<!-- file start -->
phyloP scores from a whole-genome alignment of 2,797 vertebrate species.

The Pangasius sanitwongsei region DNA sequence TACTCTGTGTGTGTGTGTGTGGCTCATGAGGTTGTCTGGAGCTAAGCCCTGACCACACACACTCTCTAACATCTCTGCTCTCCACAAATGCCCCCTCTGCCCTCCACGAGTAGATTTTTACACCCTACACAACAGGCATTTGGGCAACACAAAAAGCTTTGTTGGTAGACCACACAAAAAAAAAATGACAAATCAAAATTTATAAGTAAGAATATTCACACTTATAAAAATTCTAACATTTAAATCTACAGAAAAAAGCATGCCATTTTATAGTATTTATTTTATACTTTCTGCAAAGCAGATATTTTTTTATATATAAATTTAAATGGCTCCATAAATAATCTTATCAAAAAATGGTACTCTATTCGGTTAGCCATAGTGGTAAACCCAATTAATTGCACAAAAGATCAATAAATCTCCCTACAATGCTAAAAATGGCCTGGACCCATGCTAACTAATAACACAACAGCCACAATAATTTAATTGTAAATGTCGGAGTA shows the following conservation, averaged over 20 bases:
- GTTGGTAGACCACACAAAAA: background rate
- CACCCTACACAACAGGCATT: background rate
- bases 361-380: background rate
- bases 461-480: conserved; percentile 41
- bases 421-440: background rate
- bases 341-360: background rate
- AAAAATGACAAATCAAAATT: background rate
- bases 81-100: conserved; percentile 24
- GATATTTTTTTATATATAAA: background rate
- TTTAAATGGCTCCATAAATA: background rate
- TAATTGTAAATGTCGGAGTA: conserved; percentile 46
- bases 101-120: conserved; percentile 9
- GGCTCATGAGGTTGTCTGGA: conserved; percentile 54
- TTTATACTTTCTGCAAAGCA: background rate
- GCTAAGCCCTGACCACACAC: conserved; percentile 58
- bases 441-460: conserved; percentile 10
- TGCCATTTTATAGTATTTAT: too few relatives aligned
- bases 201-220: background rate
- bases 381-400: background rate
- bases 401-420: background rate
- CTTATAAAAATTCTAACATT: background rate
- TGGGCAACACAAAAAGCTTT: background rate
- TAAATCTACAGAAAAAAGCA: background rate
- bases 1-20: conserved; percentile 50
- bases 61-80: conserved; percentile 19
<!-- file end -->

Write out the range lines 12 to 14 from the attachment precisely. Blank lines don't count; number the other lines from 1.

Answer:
- TTTAAATGGCTCCATAAATA: background rate
- TAATTGTAAATGTCGGAGTA: conserved; percentile 46
- bases 101-120: conserved; percentile 9